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  • Bethany
    January 1, 1970
    .5 starsThis review is based on an ARC ebook received for free from NetGalley. I am not being paid to review this book and what I write here is my own opinion. My rating scale is below.brief summaryA deeply disappointing reimagining of Arthurian legend with Nimue as the protagonist.full reviewThe best word to describe this book is disappointing. The prose is simplistic, almost juvenile, and pairs well with the illustrations. For those who picked up this book excited by Frank Miller's involvement .5 starsThis review is based on an ARC ebook received for free from NetGalley. I am not being paid to review this book and what I write here is my own opinion. My rating scale is below.brief summaryA deeply disappointing reimagining of Arthurian legend with Nimue as the protagonist.full reviewThe best word to describe this book is disappointing. The prose is simplistic, almost juvenile, and pairs well with the illustrations. For those who picked up this book excited by Frank Miller's involvement, prepare to be disappointed. The illustrations look like the sort of artwork a middle school student might doodle on their notebook if they were forced to use Microsoft Paint and a glitchy mouse to do so. However, since the text reads rather like the sort of quasi-fanfiction a middle school student might write after deciding the Arthurian tales needed more genocide and lepers, the illustrations and the text are well-matched, with neither able to redeem the other. The upside to the immature prose is that it makes for very fast reading, so one need not linger on this unnecessarily lengthy book overlong.Part of what makes the prose so off-putting is that it seems to be a completely different story which the author could not sell on its own merits, and so decided to replace key names with figures from the tales of Arthur and his knights and call it a reimagining. No single character in this story bears the slightest resemblance to their namesake, to the point where it becomes cringeworthy to even claim a connection between them. The naming conventions, aside from those lifted from Arthurian lore, are jarringly inconsistent with regard to origin and bespeak a haphazard approach to research that carries throughout. As with the eventual involvement of Norse raiders. (view spoiler)[Guinevere turns out to be one of these, despite the fact that she has a very French name. (hide spoiler)]Plotwise, there is a leading lady (seemingly arbitrarily) named Nimue who was raised by Druids and Feyfolk. She performs a weirdly emo version of a frolic through the text, wielding a mythical sword that behaves like a bloodthirsty version of Tolkien's One Ring as she gathers Fey followers who see her as a prophesied Chosen One. She meets other name checked Arthurian characters and deals with each of them utterly inconsistently. She leads a rebellion of the Fey against Uther Pendragon (who, honestly, didn't seem to care about her and the Fey one way or another until she forced his hand) and the Red Paladins, who are a religious order bent on the destruction of the Fey and her original enemies. The (plague-ridden) Pope comes to Wales to personally oversee the genocide. Merlin is involved, but he's a magicless sot who turns out to be almost as superfluous to the story as the Leper King, who might be Fey, might be a crimelord, and really only exists to pad Merlin's bits of the story. (view spoiler)[Merlin also turns out to be Nimue's father, because of course he is. He even gets all paternal and proud of her childish Good Guy decisions toward the end. (hide spoiler)]It would be impossible to recommend this book to anyone in good conscience, except as evidence of the use of namedropping and rehashing classics in the publishing industry. Do not buy it. Do not read it. You will be Disappointed with a capital D.rating scale1 star - I was barely able to finish it. I didn't like it.2 stars - It was okay. I didn't dislike it.3 stars - It was interesting. I liked it.4 stars - It was excellent. I really liked it.5 stars - It was extraordinary. I really hope the author wrote more things
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  • Amy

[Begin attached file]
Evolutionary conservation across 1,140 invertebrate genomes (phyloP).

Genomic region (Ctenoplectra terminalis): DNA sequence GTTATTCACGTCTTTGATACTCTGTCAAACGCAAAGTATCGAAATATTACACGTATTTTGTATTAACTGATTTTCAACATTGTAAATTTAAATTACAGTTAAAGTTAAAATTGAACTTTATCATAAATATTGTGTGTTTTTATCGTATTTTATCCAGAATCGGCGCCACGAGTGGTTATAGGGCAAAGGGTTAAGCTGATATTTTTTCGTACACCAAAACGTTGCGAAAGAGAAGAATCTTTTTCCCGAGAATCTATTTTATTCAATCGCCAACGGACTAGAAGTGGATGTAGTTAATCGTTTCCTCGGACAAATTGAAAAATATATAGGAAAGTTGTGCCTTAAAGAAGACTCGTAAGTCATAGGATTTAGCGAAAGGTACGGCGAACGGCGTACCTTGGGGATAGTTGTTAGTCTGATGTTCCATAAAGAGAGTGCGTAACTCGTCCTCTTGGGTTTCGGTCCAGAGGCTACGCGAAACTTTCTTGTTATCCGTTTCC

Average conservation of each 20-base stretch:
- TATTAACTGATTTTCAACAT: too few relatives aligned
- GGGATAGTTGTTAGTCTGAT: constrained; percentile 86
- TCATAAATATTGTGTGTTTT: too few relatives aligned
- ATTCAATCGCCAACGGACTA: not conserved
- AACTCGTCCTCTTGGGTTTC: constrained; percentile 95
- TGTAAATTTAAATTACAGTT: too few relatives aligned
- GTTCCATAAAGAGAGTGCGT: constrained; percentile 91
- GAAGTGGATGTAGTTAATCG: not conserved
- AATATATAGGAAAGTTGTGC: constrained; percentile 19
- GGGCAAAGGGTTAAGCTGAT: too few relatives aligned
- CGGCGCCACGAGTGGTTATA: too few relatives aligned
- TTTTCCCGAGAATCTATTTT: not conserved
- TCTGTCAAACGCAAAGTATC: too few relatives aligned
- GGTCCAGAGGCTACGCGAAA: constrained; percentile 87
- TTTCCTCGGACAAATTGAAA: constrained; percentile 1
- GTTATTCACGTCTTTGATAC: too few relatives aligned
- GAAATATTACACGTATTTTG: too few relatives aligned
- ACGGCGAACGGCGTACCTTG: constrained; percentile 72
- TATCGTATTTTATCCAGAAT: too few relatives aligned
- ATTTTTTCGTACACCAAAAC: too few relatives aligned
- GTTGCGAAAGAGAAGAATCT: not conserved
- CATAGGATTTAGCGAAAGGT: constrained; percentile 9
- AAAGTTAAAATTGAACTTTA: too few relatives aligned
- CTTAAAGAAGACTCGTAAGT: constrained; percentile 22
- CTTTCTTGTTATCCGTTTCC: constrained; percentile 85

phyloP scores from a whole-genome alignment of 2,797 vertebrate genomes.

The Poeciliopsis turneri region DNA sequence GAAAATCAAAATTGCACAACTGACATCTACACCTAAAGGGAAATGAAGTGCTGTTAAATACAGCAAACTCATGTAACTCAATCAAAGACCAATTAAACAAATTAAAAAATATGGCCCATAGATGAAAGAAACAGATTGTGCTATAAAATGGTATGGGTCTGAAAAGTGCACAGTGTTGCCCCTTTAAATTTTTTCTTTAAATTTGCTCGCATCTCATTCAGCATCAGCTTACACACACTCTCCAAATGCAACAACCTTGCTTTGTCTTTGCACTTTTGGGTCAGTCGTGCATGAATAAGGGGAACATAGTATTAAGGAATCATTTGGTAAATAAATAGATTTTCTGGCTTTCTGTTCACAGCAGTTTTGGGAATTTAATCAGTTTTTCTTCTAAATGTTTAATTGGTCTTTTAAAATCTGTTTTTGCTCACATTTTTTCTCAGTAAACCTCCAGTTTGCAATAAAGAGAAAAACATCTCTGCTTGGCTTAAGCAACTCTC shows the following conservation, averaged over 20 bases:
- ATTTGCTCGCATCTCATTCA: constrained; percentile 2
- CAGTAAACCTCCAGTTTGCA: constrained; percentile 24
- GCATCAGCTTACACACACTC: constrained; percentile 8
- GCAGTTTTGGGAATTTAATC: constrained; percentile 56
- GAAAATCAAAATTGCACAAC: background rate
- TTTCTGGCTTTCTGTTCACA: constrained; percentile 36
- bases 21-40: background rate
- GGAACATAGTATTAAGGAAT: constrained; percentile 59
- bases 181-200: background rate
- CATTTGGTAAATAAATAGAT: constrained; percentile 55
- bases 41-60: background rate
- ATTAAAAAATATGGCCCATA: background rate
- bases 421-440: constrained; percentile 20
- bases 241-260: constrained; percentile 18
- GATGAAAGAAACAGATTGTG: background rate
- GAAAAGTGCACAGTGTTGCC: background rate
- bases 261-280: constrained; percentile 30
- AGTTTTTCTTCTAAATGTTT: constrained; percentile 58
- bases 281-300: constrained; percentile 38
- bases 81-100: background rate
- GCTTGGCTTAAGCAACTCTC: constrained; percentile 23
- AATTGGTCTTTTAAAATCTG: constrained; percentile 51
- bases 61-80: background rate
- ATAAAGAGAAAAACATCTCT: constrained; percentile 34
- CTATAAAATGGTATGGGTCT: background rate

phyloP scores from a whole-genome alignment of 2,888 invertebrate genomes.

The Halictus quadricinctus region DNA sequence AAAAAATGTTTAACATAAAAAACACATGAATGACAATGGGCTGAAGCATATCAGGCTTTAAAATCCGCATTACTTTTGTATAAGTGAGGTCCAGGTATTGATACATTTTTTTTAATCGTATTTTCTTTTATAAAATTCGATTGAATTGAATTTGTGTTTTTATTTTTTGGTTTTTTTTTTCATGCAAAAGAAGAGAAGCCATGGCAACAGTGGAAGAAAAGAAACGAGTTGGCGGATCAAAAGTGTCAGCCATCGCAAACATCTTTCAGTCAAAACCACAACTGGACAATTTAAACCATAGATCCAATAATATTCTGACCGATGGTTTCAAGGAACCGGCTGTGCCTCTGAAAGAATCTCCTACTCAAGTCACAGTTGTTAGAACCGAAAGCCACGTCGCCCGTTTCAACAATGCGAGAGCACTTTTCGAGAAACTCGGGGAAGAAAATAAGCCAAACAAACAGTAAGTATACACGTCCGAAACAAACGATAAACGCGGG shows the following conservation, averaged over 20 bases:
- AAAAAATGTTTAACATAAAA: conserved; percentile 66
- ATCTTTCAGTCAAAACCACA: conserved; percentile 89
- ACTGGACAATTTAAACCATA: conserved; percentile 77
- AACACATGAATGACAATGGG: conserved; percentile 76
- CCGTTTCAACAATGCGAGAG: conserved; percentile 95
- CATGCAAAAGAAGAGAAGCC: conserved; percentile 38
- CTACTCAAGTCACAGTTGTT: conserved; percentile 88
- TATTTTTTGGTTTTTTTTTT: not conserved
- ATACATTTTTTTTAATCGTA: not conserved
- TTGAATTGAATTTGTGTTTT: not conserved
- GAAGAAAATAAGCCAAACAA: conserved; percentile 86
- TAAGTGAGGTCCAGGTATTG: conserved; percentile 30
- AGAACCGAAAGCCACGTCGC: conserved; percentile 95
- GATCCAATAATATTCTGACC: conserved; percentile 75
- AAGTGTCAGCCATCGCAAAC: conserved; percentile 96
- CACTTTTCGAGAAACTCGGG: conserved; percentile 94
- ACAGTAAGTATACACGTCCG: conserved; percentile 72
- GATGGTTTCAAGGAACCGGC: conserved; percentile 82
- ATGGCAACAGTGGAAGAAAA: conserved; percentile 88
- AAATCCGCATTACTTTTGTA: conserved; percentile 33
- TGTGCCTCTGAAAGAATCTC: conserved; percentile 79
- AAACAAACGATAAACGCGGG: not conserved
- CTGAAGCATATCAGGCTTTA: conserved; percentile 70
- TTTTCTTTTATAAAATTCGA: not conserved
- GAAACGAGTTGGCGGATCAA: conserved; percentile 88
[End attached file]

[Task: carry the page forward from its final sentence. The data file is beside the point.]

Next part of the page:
January 1, 1970
    I was given the ARC of Cursed by Thomas Wheeler through NetGalley and when I read the premise, I was really excited. I didn’t realize that this was the book that was going to be the Netflix show with Katherine Langford. I will say that is sat in my NetGalley shelf for longer than it should have been, so after I was done inhaling the audiobooks for the Illuminae Files, I dove in into the world of the Fey. This review will be spoiler-free as much as I can make is spoiler free.The story is about Ni I was given the ARC of Cursed by Thomas Wheeler through NetGalley and when I read the premise, I was really excited. I didn’t realize that this was the book that was going to be the Netflix show with Katherine Langford. I will say that is sat in my NetGalley shelf for longer than it should have been, so after I was done inhaling the audiobooks for the Illuminae Files, I dove in into the world of the Fey. This review will be spoiler-free as much as I can make is spoiler free.The story is about Nimue who is part of the Sky Folk who are a Fey clan. She has the ability to connect to The Hidden, which leaves her as sort of an outcast. Her mother is the Arch Druid of her clan until an attack by the church leave Nimue with the Sword of Power (aka Excalibur, but not). She is on a mission to see Merlin regarding the Sword of Power, when along the way she realizes that she can do a lot of damage with said sword. It has a very One Ring vibe to it (she could hear it call to her), and I kept waiting for her to call it her preciousssss half way through the book. In her journey she meets Arthur (yes, that Arthur), Morgan (his half-sister), and other Fey clans. The Fey clans are being exterminated by the Church, and Uther Pendragon, the king at this time, is doing nothing about it because he’s useless. Oh, and Merlin was his right-hand man until he was not. Nimue becomes Queen of the Fey as she encourages the Fey to fight back. Character wise, I felt that Nimue had the most growth in this book, but it did really focus heavily on her. Arthur was a side character, and although he has his own personal little journey of the self, we don’t really see it until he goes against what he’s normally done all his life. We see the destruction of Nimue’s family and clan through her eyes, and we see as she struggles to become what she feels she needs to be for her people. The Sword of Power speaks to her, and she feels invincible with it. She’s 16, clueless, and is trying to play at Queen. If Wheeler was trying to show her as anything else, he failed. You could see just how of her league she really was, even with the help of her friends. In the end, it ends up biting her in the ass, but that’s giving the story away.As far as the story goes, it was fun in some parts, but it didn’t engage me like I thought it would. I found myself falling asleep during my lunch break while reading it. It wasn’t boring, but it wasn’t captivating either. I actually took a day to let the story sit with me, to savor it in my head before giving a proper review of it. Yet, I find it a bit unmemorable. It didn’t stick with me like other books have. I didn’t have the urge to read it when I had down time. It was forgettable to me, even with the ending which leads me to believe there will be another book. I wanted more. It felt as if this story has been told just better. There are illustrations throughout the book by Frank Miller (of the 300 and The Watchmen fame), and they were atrocious. I hated his illustrations, and the book would have been better off without them. I definitely will say that it deserves a read. I’m always for young girls kicking butt and taking names, especially when it comes to the injustices of the world. Nimue is a fun character, and if there is a second book, I’ll definitely read it to see what happens to her story.I was given this ARC for an honest review through NetGalley.